The sale of indoor houseplants soared during the COVID-19 pandemic as people were confined to their homes and needed to remind themselves of the beauty of nature. Green spaces are known to be beneficial to mental and physical health, and confer a sense of wellbeing, and people love to bring a bit of that greenness into their homes by means of attractive plants in pots. Interestingly, many of the most popular pot plants have strange roots that grow out of their stems and seem to live comfortably in the air, rather than in the pot’s soil.
These are known as aerial roots, and a new study published in the journal Plant, Cell & Environment suggests that they are capable of elevating the health of our indoor plants, as long as we pay them some attention. Just like underground roots, aerial roots can absorb nutrients and water, although the relative importance of this to the plant had not been investigated.
Researchers from the University of Nottingham decided to grow houseplants that have both aerial roots and roots in the soil, and to compare the uptake of nitrogen by the two different types of roots. Nitrogen is used for forming proteins and so is essential for healthy plant growth.
“Houseplants are really important for improving air quality and bring mental health benefits, but many people struggle to know the best way to look after them. The main focus is usually on feeding them in the soil with regular watering and plant food, but what many people don’t know is that many plant varieties have roots along the external stems that need our attention too,” said Dr. Amanda Rasmussen, who led the study. “We wanted to test if these roots do take up nutrients and if so, find out exactly how much they can take up to improve the health of the plants.”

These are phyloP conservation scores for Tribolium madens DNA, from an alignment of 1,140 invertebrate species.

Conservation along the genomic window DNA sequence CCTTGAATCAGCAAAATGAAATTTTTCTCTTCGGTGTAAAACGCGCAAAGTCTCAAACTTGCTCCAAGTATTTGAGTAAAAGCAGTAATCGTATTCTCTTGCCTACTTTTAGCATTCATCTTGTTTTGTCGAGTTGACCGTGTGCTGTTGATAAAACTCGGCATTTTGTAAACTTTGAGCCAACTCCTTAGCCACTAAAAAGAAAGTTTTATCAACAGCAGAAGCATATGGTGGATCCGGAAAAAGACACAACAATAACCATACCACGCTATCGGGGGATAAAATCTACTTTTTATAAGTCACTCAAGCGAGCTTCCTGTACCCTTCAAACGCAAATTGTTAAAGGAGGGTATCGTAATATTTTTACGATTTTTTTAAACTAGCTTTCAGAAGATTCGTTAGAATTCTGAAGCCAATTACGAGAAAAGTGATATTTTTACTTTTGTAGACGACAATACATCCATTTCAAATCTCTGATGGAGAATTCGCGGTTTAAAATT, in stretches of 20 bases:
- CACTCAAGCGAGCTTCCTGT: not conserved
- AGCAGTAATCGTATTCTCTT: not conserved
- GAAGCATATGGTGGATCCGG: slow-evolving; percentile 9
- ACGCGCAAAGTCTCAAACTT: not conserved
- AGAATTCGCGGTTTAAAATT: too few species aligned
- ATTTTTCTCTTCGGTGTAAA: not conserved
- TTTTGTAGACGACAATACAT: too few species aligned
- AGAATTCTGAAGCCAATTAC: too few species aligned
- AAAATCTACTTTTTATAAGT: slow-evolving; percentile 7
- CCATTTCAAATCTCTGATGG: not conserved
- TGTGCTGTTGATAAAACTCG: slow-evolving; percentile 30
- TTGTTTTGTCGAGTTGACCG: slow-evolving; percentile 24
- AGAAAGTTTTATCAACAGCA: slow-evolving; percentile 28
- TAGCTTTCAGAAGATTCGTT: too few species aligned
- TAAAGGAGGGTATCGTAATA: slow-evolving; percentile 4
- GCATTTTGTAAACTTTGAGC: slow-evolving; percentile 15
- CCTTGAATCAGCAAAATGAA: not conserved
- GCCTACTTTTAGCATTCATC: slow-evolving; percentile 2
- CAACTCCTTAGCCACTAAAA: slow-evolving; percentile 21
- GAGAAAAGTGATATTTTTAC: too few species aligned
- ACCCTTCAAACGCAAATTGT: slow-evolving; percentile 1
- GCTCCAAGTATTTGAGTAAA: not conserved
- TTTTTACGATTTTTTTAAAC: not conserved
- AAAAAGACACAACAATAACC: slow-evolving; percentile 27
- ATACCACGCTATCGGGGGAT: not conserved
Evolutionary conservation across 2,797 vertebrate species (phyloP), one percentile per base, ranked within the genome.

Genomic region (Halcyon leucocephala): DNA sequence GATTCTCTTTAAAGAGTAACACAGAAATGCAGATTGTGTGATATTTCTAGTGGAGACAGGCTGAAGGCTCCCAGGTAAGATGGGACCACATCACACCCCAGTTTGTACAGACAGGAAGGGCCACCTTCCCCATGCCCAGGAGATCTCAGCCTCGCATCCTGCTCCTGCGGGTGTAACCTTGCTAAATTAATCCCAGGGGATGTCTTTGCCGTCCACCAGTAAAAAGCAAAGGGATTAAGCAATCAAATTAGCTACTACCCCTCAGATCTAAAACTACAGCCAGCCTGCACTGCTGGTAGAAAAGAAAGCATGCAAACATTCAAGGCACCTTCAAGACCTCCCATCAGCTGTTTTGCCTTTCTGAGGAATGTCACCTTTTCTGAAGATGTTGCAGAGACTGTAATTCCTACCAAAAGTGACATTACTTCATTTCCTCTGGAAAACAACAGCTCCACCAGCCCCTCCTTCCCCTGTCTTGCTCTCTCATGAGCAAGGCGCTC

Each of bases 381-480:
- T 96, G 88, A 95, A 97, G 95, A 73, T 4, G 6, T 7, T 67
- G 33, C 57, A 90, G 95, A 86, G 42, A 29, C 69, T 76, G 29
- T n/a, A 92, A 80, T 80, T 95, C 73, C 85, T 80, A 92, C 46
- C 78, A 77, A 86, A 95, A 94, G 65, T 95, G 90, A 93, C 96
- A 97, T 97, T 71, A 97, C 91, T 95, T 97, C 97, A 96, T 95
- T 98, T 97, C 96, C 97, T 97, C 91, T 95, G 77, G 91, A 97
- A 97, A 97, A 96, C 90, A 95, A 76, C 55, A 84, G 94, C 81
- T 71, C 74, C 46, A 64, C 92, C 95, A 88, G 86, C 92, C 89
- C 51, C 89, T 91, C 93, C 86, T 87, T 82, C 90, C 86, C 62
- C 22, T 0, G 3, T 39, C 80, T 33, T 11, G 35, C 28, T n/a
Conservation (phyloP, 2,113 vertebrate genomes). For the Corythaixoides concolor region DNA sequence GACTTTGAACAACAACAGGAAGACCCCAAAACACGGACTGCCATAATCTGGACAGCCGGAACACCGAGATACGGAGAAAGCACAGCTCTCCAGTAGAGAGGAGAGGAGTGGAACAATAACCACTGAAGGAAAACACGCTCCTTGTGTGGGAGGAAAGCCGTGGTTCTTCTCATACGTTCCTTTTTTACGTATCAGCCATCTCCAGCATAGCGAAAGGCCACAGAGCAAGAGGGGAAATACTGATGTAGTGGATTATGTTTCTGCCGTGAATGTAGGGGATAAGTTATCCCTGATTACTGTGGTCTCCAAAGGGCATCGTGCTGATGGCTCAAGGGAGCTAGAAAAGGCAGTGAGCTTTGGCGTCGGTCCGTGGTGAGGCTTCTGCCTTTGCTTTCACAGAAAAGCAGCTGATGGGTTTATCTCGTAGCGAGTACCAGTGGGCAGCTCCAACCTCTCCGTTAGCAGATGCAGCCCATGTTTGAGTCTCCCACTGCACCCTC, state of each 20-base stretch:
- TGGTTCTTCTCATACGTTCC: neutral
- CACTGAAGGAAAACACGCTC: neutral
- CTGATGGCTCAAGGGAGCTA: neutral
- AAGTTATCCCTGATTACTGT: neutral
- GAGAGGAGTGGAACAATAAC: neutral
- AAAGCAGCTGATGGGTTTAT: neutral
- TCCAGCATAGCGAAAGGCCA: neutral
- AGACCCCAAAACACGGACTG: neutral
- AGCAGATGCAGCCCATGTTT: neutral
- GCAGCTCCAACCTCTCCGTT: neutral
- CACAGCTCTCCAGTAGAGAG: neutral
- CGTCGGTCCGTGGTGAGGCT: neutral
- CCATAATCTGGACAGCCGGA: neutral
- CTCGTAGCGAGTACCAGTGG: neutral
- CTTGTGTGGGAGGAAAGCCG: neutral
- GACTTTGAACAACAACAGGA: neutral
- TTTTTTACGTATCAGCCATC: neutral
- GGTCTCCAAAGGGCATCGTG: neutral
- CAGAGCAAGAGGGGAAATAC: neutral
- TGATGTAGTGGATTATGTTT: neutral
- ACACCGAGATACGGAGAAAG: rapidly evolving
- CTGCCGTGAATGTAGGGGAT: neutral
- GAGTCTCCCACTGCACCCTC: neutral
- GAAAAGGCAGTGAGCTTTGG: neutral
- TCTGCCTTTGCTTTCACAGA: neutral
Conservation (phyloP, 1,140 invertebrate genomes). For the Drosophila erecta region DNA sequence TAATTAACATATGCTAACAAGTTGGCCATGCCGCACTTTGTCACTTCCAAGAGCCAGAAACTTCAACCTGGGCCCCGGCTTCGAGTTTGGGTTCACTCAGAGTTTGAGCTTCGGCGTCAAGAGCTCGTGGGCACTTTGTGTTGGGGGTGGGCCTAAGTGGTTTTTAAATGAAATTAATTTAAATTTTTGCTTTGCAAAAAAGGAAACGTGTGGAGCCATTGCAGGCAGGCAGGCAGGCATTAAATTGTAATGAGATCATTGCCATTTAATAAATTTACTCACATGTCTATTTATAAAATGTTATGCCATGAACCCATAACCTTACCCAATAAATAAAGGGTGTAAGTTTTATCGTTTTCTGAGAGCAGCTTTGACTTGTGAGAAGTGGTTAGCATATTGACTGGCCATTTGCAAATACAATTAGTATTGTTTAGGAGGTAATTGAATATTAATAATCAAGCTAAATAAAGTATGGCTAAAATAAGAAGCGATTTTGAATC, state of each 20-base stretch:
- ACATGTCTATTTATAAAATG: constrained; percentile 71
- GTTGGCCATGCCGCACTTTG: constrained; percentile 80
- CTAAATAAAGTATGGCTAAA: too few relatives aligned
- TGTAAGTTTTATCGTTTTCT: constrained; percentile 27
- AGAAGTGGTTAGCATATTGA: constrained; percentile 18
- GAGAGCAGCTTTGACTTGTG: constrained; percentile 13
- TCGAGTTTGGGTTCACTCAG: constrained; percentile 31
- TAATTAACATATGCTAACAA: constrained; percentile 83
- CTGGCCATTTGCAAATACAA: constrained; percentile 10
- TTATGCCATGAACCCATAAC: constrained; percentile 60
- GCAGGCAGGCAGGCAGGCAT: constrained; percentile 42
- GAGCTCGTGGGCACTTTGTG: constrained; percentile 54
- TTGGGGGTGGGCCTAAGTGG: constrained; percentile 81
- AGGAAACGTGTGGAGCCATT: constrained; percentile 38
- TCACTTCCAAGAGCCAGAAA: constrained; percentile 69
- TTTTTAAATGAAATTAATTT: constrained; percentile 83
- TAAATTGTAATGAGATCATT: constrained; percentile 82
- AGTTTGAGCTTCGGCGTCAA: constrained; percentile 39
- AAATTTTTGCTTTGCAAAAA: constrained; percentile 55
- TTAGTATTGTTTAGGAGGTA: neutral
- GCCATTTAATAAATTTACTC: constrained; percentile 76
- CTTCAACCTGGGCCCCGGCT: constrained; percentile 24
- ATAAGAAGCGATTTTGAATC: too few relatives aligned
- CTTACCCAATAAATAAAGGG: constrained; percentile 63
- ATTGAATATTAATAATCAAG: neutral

The researchers used three different species of plants that are commonly kept in pots in homes and that have aerial and below-ground roots: Anthurium andreanum, also known as flamingo flower; Epipremnum aureum or devil’s ivy; and Philodendron scandens or sweetheart plant. They grew these plants in custom-made growth chambers under conditions of high humidity and ambient humidity for three months. Both aerial roots and soil-formed roots were fed mixtures of the nitrogen-containing compounds known as nitrate, ammonium and glycine, and growth and physiology parameters were measured weekly.
The results showed that aerial roots were consistently better at taking up nitrogen than soil roots, and it didn’t matter which form the nitrogen was in. All three forms of nitrogen were absorbed more readily by the aerial roots. This was contrary to expectations as the aerial roots are thicker than the soil roots and therefore have a smaller surface area to volume ratio. The researchers had expected the thin soil roots to be better adapted to absorbing nitrogen.
The experts had also expected that the plants would absorb nitrogen in organic form (ammonium and glycine) in preference to nitrogen in inorganic nitrate form. But the plants absorbed all three forms of nitrogen equally well. In addition, all three species of plants grew better in high humidity conditions, with aerial roots showing the greatest increase in biomass.
“The results of this study are really exciting as they could transform the way we feed certain types of plants and help us to keep them healthy and thriving! A simple spray with water and some plant food to the aerial roots may help optimize the amount of nutrients the plant gets and will ensure we can enjoy them to their fullest for many years,” said Dr. Rasmussen.
The authors state that there is a need for future studies involving more different plant species and a wider range of nutrients. They also feel that the growth of plants with aerial roots can be enhanced by the use of misting and the addition of foliar applications of fertilizers that coat the aerial roots. Instead of ignoring these strange structures that sometimes appear to grow upwards instead of downwards into the soil, plant owners would do well to pay attention to their needs, thereby ensuring healthy and long-lived plants.
By Alison Bosman, Earth.com Staff Writer
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